DALLAS – Tar Creek is among those that have benefitted from the Environmental Protection Agency’s Superfund Task Force guidance on accelerating cleanup efforts.
EPA Administrator Andrew Wheeler announced the completion of the task force Monday, Sept. 9 and issued its final report outlining significant accomplishments over the past two years at Superfund sites across the country.
The announcement included plans for integrating the work of the task force into EPA’s ongoing cleanup work moving forward.
“Focus on Tar Creek brought additional EPA funding for efforts by the Quapaw Nation to remediate contaminated segments of land long neglected,” said Rebecca Jim, executive director of the Local Environmental Action Demanded, Inc. (LEAD Agency).
“Children will benefit from these efforts and the continued funding for the state of Oklahoma to remove lead from soils in the yards where children live throughout Ottawa County.”
In March 2019, EPA issued the draft Strategic Plan to Improve Cleanup Progress at Tar Creek for public comment.
EPA Region 6 administrator Ken McQueen will announce the plan, developed in cooperation with the state of Oklahoma and the Quapaw Nation, during the 21st National Environmental Conference at Tar Creek next Tuesday at NEO, Jim said.
“The work of the Superfund Task Force over the past two years is paying dividends for communities nationwide, including those near the Tar Creek Superfund site,” McQueen said in a release. “EPA will continue working with our partners toward a cleanup that will benefit the surrounding communities.”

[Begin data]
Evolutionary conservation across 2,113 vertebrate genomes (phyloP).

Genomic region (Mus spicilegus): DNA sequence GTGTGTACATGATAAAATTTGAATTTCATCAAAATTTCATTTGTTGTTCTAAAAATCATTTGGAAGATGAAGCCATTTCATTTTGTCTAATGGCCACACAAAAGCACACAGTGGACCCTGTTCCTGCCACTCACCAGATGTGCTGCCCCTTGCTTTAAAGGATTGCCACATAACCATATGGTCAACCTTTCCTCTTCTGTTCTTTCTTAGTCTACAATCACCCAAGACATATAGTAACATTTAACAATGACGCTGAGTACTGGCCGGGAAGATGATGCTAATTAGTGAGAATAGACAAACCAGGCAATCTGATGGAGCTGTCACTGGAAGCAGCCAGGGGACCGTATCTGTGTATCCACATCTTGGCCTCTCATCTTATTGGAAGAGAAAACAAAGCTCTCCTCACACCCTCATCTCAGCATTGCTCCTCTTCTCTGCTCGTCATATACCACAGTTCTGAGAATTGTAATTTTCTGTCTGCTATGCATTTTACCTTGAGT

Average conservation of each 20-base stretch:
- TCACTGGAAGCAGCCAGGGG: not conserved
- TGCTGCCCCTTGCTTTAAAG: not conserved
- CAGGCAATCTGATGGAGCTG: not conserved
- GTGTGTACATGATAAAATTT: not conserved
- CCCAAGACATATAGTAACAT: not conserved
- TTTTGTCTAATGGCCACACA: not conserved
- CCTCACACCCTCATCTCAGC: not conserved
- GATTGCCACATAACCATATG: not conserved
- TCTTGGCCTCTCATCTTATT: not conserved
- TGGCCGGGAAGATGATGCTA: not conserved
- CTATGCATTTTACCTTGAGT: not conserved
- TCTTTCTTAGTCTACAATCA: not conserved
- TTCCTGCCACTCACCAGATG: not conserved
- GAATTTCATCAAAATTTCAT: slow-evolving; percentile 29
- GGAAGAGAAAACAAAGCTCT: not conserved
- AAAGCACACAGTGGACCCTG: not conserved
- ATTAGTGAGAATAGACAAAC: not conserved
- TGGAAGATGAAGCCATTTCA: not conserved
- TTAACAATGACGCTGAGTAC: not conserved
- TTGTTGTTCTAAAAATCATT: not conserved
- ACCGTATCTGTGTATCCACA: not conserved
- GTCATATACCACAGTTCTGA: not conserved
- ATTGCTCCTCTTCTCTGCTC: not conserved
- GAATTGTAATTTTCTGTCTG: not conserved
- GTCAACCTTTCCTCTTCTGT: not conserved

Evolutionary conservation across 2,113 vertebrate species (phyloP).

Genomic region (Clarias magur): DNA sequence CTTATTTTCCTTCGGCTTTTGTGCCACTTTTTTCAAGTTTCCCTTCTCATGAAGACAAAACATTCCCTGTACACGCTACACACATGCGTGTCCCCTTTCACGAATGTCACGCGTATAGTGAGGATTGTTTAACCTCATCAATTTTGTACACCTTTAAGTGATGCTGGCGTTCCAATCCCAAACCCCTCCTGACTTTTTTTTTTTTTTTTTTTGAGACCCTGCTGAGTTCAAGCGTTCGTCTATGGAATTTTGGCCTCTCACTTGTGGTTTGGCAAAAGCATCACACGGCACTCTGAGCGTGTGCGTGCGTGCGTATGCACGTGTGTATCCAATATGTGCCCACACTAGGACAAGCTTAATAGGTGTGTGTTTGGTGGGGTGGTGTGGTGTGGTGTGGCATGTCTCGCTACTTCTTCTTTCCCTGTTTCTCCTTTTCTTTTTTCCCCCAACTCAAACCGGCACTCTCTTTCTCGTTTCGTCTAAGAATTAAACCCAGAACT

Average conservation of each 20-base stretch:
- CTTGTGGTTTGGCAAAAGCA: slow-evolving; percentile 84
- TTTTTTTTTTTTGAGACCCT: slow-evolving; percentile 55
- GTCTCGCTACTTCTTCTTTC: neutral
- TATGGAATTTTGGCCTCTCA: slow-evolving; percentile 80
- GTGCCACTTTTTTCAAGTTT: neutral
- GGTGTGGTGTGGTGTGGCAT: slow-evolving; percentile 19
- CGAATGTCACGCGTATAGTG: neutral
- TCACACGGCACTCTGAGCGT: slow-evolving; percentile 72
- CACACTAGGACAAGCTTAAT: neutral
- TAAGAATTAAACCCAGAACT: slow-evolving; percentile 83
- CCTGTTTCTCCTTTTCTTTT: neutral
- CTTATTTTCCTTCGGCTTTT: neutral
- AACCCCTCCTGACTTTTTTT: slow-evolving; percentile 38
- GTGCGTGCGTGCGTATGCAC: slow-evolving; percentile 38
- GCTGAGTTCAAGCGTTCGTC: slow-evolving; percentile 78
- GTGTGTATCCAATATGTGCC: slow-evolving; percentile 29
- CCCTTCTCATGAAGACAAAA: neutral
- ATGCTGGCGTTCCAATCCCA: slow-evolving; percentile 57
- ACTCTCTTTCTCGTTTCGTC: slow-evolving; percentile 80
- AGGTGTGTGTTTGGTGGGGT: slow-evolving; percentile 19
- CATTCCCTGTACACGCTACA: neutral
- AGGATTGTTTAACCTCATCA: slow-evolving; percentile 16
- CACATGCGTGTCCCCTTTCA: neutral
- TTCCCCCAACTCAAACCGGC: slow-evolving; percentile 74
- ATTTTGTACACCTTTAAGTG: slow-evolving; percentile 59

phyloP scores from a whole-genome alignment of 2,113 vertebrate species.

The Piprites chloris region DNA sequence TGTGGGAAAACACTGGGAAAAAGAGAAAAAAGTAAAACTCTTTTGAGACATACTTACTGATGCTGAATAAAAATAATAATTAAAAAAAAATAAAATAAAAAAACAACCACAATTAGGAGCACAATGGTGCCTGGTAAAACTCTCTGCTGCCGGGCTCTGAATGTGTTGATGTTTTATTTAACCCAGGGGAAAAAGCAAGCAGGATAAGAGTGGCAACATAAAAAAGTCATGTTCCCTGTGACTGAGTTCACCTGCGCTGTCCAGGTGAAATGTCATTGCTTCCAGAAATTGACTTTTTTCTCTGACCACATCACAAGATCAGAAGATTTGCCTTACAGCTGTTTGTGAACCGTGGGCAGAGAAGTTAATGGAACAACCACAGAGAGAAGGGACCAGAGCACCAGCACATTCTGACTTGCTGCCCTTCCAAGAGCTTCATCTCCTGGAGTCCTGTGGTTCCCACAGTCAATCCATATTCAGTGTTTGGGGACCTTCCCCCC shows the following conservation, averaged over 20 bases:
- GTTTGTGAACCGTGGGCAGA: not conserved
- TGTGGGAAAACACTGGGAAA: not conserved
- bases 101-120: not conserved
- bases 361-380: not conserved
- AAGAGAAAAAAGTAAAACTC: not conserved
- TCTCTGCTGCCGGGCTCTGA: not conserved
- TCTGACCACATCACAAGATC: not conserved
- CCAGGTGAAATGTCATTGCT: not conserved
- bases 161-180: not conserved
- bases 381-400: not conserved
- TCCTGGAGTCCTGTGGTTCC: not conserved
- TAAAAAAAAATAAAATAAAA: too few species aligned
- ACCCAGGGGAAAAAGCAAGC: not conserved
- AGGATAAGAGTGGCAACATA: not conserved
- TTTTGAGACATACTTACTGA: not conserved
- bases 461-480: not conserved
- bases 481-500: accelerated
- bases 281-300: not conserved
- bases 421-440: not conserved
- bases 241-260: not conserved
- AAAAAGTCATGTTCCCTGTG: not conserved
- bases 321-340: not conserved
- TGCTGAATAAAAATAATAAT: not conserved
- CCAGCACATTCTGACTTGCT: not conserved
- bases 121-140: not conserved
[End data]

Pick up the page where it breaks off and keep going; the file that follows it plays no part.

Commissioned in May 2017 to provide recommendations on how EPA could streamline and improve the Superfund Program, the Task Force issued its initial report in July 2017 with 42 recommendations in five goal areas.
Those included expediting cleanup and remediation, re-invigorating responsible party cleanup and reuse, encouraging private investment, promoting redevelopment and community revitalization, and engaging partners and stakeholders.
Tar Creek fell under the first goal, where the task force developed several tools to expedite cleanup and remediation at sites including the Administrator’s Emphasis List, a list of sites targeted for the administrator’s immediate and intense attention.
The agency will continue using the Emphasis List to focus on sites needing immediate and intense attention and will update the list quarterly.
Based on the collective experience of EPA’s career staff and others, the recommendations offered important suggestions for improving the program and expediting site cleanups through remediation and back to productive use.
By implementing the recommendations over the past two years, the Task Force has helped to provide certainty to communities, states, tribes and developers that the nation’s most hazardous sites will be cleaned up as quickly and safely as possible.
The work of the task force will continue under the Superfund Program and at all sites on the National Priorities List. The agency will continue to prioritize expediting cleanups to protect people’s health and the environment.